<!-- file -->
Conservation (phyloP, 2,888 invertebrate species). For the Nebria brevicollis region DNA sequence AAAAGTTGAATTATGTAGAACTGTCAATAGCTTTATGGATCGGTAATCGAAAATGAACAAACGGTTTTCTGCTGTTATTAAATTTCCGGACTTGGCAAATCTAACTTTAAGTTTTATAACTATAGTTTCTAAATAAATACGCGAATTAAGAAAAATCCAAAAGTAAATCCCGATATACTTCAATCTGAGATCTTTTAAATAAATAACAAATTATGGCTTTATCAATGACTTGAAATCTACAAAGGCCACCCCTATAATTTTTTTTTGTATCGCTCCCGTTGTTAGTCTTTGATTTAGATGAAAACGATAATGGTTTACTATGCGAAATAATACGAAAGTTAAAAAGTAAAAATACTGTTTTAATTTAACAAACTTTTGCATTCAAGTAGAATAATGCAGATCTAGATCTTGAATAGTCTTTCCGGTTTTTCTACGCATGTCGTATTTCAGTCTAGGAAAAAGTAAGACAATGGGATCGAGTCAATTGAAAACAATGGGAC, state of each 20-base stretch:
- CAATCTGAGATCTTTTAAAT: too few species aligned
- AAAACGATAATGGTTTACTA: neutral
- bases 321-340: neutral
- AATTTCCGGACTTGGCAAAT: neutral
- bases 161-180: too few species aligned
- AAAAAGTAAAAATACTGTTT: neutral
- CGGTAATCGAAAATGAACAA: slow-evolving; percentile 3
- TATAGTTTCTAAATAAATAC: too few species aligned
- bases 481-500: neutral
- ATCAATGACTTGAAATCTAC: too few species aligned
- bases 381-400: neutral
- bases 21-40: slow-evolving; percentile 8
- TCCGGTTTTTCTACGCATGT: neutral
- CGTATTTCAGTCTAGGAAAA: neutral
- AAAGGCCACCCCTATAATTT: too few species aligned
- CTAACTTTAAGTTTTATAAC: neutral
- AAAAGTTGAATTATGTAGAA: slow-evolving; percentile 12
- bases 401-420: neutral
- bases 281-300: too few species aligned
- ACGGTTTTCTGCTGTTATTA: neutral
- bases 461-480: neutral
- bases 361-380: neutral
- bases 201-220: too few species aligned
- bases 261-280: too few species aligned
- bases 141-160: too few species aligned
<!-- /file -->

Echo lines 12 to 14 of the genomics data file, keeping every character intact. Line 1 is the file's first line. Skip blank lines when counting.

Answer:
- bases 381-400: neutral
- bases 21-40: slow-evolving; percentile 8
- TCCGGTTTTTCTACGCATGT: neutral